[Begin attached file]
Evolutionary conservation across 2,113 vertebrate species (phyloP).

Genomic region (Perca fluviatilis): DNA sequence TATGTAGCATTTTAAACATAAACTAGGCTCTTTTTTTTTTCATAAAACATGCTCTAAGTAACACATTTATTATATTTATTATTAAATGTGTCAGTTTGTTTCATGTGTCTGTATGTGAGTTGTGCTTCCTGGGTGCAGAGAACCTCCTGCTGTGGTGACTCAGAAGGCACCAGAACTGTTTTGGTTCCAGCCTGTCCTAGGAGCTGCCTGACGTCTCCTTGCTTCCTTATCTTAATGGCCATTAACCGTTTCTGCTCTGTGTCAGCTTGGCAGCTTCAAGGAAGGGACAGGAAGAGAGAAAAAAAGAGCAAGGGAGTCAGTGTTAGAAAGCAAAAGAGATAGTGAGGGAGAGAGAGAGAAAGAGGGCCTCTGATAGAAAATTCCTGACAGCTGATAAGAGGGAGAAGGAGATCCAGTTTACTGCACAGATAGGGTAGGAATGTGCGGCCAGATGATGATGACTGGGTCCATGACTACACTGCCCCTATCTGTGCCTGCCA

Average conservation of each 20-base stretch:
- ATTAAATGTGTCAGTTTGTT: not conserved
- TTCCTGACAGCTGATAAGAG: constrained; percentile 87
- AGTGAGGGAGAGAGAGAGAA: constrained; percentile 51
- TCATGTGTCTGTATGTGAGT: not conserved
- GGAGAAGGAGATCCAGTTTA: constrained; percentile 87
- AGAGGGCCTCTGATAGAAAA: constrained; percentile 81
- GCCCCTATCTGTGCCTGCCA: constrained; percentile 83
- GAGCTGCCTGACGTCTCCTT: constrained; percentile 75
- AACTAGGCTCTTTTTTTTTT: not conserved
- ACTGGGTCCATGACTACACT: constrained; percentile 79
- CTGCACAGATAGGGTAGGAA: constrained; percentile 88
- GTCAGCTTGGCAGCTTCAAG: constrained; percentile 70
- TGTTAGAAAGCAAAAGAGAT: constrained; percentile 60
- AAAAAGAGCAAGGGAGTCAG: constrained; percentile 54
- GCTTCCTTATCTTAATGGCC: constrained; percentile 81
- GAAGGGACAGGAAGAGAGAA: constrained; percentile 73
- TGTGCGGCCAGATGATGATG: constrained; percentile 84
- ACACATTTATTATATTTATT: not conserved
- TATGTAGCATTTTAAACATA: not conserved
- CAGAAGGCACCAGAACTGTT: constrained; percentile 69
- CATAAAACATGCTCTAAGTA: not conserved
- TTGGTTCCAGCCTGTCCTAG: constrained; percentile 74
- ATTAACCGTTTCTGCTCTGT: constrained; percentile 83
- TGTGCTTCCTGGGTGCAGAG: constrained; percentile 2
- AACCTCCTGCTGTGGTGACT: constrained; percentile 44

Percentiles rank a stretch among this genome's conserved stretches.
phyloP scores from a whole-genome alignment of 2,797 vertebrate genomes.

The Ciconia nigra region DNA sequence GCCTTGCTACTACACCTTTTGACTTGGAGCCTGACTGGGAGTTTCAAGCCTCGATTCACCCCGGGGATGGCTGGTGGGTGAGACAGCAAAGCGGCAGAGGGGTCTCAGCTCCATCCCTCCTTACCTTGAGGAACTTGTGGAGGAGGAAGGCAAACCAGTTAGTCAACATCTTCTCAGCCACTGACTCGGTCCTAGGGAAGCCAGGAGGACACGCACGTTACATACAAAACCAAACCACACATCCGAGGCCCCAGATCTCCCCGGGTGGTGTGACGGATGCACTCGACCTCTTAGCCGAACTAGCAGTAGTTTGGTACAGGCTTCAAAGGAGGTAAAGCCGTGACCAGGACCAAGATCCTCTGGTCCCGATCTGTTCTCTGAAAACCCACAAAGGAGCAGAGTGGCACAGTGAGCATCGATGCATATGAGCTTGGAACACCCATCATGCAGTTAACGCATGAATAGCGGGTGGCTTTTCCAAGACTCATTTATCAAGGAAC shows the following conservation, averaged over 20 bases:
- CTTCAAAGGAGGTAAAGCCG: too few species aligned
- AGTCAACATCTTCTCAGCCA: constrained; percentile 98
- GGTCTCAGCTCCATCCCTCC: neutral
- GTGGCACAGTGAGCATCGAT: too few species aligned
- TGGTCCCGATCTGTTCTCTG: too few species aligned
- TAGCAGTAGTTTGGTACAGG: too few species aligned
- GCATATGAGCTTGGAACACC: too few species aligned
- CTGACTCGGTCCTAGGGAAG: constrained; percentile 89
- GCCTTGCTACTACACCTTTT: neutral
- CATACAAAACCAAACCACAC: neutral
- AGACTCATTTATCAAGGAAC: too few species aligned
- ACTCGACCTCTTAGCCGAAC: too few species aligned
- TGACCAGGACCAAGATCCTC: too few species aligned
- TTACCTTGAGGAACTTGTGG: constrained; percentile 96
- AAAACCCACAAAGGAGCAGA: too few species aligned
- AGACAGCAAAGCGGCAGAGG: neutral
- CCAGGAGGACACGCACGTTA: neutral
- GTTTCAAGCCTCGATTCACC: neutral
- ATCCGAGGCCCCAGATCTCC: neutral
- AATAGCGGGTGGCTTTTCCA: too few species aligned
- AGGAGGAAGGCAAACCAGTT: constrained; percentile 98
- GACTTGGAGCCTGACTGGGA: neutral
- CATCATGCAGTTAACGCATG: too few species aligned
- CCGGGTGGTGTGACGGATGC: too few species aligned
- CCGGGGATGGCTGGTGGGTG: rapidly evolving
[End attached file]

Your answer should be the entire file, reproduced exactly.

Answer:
Evolutionary conservation across 2,113 vertebrate species (phyloP).

Genomic region (Perca fluviatilis): DNA sequence TATGTAGCATTTTAAACATAAACTAGGCTCTTTTTTTTTTCATAAAACATGCTCTAAGTAACACATTTATTATATTTATTATTAAATGTGTCAGTTTGTTTCATGTGTCTGTATGTGAGTTGTGCTTCCTGGGTGCAGAGAACCTCCTGCTGTGGTGACTCAGAAGGCACCAGAACTGTTTTGGTTCCAGCCTGTCCTAGGAGCTGCCTGACGTCTCCTTGCTTCCTTATCTTAATGGCCATTAACCGTTTCTGCTCTGTGTCAGCTTGGCAGCTTCAAGGAAGGGACAGGAAGAGAGAAAAAAAGAGCAAGGGAGTCAGTGTTAGAAAGCAAAAGAGATAGTGAGGGAGAGAGAGAGAAAGAGGGCCTCTGATAGAAAATTCCTGACAGCTGATAAGAGGGAGAAGGAGATCCAGTTTACTGCACAGATAGGGTAGGAATGTGCGGCCAGATGATGATGACTGGGTCCATGACTACACTGCCCCTATCTGTGCCTGCCA

Average conservation of each 20-base stretch:
- ATTAAATGTGTCAGTTTGTT: not conserved
- TTCCTGACAGCTGATAAGAG: constrained; percentile 87
- AGTGAGGGAGAGAGAGAGAA: constrained; percentile 51
- TCATGTGTCTGTATGTGAGT: not conserved
- GGAGAAGGAGATCCAGTTTA: constrained; percentile 87
- AGAGGGCCTCTGATAGAAAA: constrained; percentile 81
- GCCCCTATCTGTGCCTGCCA: constrained; percentile 83
- GAGCTGCCTGACGTCTCCTT: constrained; percentile 75
- AACTAGGCTCTTTTTTTTTT: not conserved
- ACTGGGTCCATGACTACACT: constrained; percentile 79
- CTGCACAGATAGGGTAGGAA: constrained; percentile 88
- GTCAGCTTGGCAGCTTCAAG: constrained; percentile 70
- TGTTAGAAAGCAAAAGAGAT: constrained; percentile 60
- AAAAAGAGCAAGGGAGTCAG: constrained; percentile 54
- GCTTCCTTATCTTAATGGCC: constrained; percentile 81
- GAAGGGACAGGAAGAGAGAA: constrained; percentile 73
- TGTGCGGCCAGATGATGATG: constrained; percentile 84
- ACACATTTATTATATTTATT: not conserved
- TATGTAGCATTTTAAACATA: not conserved
- CAGAAGGCACCAGAACTGTT: constrained; percentile 69
- CATAAAACATGCTCTAAGTA: not conserved
- TTGGTTCCAGCCTGTCCTAG: constrained; percentile 74
- ATTAACCGTTTCTGCTCTGT: constrained; percentile 83
- TGTGCTTCCTGGGTGCAGAG: constrained; percentile 2
- AACCTCCTGCTGTGGTGACT: constrained; percentile 44

Percentiles rank a stretch among this genome's conserved stretches.
phyloP scores from a whole-genome alignment of 2,797 vertebrate genomes.

The Ciconia nigra region DNA sequence GCCTTGCTACTACACCTTTTGACTTGGAGCCTGACTGGGAGTTTCAAGCCTCGATTCACCCCGGGGATGGCTGGTGGGTGAGACAGCAAAGCGGCAGAGGGGTCTCAGCTCCATCCCTCCTTACCTTGAGGAACTTGTGGAGGAGGAAGGCAAACCAGTTAGTCAACATCTTCTCAGCCACTGACTCGGTCCTAGGGAAGCCAGGAGGACACGCACGTTACATACAAAACCAAACCACACATCCGAGGCCCCAGATCTCCCCGGGTGGTGTGACGGATGCACTCGACCTCTTAGCCGAACTAGCAGTAGTTTGGTACAGGCTTCAAAGGAGGTAAAGCCGTGACCAGGACCAAGATCCTCTGGTCCCGATCTGTTCTCTGAAAACCCACAAAGGAGCAGAGTGGCACAGTGAGCATCGATGCATATGAGCTTGGAACACCCATCATGCAGTTAACGCATGAATAGCGGGTGGCTTTTCCAAGACTCATTTATCAAGGAAC shows the following conservation, averaged over 20 bases:
- CTTCAAAGGAGGTAAAGCCG: too few species aligned
- AGTCAACATCTTCTCAGCCA: constrained; percentile 98
- GGTCTCAGCTCCATCCCTCC: neutral
- GTGGCACAGTGAGCATCGAT: too few species aligned
- TGGTCCCGATCTGTTCTCTG: too few species aligned
- TAGCAGTAGTTTGGTACAGG: too few species aligned
- GCATATGAGCTTGGAACACC: too few species aligned
- CTGACTCGGTCCTAGGGAAG: constrained; percentile 89
- GCCTTGCTACTACACCTTTT: neutral
- CATACAAAACCAAACCACAC: neutral
- AGACTCATTTATCAAGGAAC: too few species aligned
- ACTCGACCTCTTAGCCGAAC: too few species aligned
- TGACCAGGACCAAGATCCTC: too few species aligned
- TTACCTTGAGGAACTTGTGG: constrained; percentile 96
- AAAACCCACAAAGGAGCAGA: too few species aligned
- AGACAGCAAAGCGGCAGAGG: neutral
- CCAGGAGGACACGCACGTTA: neutral
- GTTTCAAGCCTCGATTCACC: neutral
- ATCCGAGGCCCCAGATCTCC: neutral
- AATAGCGGGTGGCTTTTCCA: too few species aligned
- AGGAGGAAGGCAAACCAGTT: constrained; percentile 98
- GACTTGGAGCCTGACTGGGA: neutral
- CATCATGCAGTTAACGCATG: too few species aligned
- CCGGGTGGTGTGACGGATGC: too few species aligned
- CCGGGGATGGCTGGTGGGTG: rapidly evolving